QUESTIONS FROM THE FLOOR
Q: (Paolo Ianieri - La Gazzetta dello Sport)
Fernando, we saw that in qualifying in Canada you were pretty close to Vettel and here, with the outlawing of changing engine mapping between qualifying and the race, some are feeling that Red Bull may be penalised so do you think that this is your chance to try to get pole?
I don't know. Hopefully. I don't think it will massively change qualifying. I think Sebastian was quickest in qualifying. It's true that it wasn't one second, it was two tenths, but he was the quickest in wet conditions at the start of the race. We were following him and he was nearly eight tenths or nine tenths quicker than us on Sunday with race mapping. We saw a superior car at that moment, a dominant car, the Red Bull, in qualifying and in the race as well. It seems that sometimes they push a little bit more, sometimes a little bit less. Because of that, in races you seem a little bit closer. We are not desperate to get pole here or to win this race. We need to know where we are at the moment; we need to keep working, to keep working in the direction we took two races ago, as I said. It seems that we are more competitive but we cannot under-estimate or forget how quick our opponents are.
Q: (Livio Oricchio – O Estado de Sao Paulo)
Mark, what's your opinion about this: suddenly the officials have discovered that the exhaust systems that all the teams are using are illegal.
There's always something floating around in our sport, isn't there? We know that. We had the double diffuser a few years ago; some people say it's right, some people say it's wrong and now we obviously have the exhaust thing which is their interpretation. Obviously it's not within the spirit of the rules so we change the rules. Obviously it would have been very, very cost effective for all of the teams to know this before the season started because everyone was already looking at it at the end of last year. Obviously, you look at the people from Enstone [Lotus-Renault] and those guys have done a huge, huge job, packaging their car and designing their concept around something like this working. So it's not a trivial thing to throw into the middle of the season for the teams but they will all adjust. Everyone is in the same boat so yeah, [change it] either at the start or at the end [of the season], but in the middle - it makes it a little bit more difficult, but it's the same for everyone. We're not overly concerned. I'm not sitting here saying they shouldn't have done it, it's just that it's not a cheap exercise for people to make adjustments off the back of that.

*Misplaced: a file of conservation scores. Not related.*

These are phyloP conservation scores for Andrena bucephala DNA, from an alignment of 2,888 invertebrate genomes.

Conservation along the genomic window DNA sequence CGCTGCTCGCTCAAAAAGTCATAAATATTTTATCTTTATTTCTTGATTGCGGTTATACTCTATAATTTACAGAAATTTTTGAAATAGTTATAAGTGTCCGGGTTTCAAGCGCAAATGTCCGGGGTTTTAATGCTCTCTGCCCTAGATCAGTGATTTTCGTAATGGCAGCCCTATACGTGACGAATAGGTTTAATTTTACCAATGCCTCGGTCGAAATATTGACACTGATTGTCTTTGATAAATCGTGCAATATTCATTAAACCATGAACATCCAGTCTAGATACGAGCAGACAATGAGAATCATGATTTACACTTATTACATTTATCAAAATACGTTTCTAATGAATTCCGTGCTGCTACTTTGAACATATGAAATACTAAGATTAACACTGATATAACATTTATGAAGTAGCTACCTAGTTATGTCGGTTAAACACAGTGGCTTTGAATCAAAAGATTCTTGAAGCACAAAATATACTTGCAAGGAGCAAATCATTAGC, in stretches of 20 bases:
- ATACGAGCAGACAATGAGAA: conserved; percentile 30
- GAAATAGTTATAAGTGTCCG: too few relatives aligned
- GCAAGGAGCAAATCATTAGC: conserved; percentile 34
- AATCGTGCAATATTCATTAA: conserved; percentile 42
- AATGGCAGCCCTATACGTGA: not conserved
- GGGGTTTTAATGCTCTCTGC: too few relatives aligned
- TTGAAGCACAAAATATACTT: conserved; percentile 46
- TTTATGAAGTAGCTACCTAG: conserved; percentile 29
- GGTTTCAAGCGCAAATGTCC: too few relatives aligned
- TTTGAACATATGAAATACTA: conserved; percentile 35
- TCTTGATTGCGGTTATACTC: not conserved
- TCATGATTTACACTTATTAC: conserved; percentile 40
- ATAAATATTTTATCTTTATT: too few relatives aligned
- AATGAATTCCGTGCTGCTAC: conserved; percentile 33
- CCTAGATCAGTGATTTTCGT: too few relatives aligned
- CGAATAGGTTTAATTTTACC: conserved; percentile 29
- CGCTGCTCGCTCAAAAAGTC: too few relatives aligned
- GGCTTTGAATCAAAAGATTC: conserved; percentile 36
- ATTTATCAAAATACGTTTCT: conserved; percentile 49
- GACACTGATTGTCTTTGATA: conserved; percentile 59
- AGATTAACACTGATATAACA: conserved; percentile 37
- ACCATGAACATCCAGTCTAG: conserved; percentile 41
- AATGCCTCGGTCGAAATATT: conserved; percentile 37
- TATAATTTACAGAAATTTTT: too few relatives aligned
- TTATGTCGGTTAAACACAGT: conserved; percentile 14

Q: (Julien Febreau – L'Equipe)
Jaime, what is your situation with your Toro Rosso? There are rumours that Daniel Ricciardo could jump into the car to race even this year, or alternatively, if we listen to your boss, there is maybe a chance of you driving for Red Bull for you or Sébastien next year? What is your situation for the rest of this season and what about next year?
Well, at the moment... I've said so many times that I think both of us and the team are still developing the car, still working on the car a lot. As I said before, I still have to learn lots of things, just to develop lots of things on the set-up of the car to feel better. I don't know about the situation regarding the future, because I always try to do the best that I can at every single race. I try to enjoy it because this is my job and if I was not enjoying my job, I wouldn't be here. This is the first thing to do and yeah, I'm quite relaxed, quite confident because I know what I can do, what are my possibilities and at the moment the situation is what it is. I'm here with Toro Rosso, a fantastic team, a good family and lots of things to learn still, lots of things to see, to develop, to work on and as I said, I hope to be in this race again. I hope to do a good race. I'm still learning, still developing the car until the end of the year.
Q: (Alex Popov – RTR)
Kamui, two weeks ago, you drove a beautiful race but after the finish, two different drivers - Nico Rosberg and Nick Heidfeld - accused you of deliberately braking or at least lifting off just in front of them. Your reaction, and I will also ask Mark to comment, because you know well the danger of this type of situation.
If you want, I can show you the data. I have nothing… Off the line, because only the car is able to stay on the track and I was really pushing. The front tyre lost the grip line, the clean line and I couldn't change the car's direction. I just had to wait otherwise I would be completely on the wet part. I tried to do the best thing, but this was coming from a bit of overdriving.
I think people at hairpins are always trying to mix up the pace a little bit, particularly in Canada. Michael was also doing a good job to make the rhythm a little bit different each lap; that's normal. But obviously hitting the brakes is a different story. Obviously if you're a bit later, a bit earlier on the throttle, that's part of racing but if you're playing with the brake pedal it's obviously not something that we all agree to. I'm sure he's not playing these tricks
Q: (Paolo Ianieri – La Gazzetta dello Sport)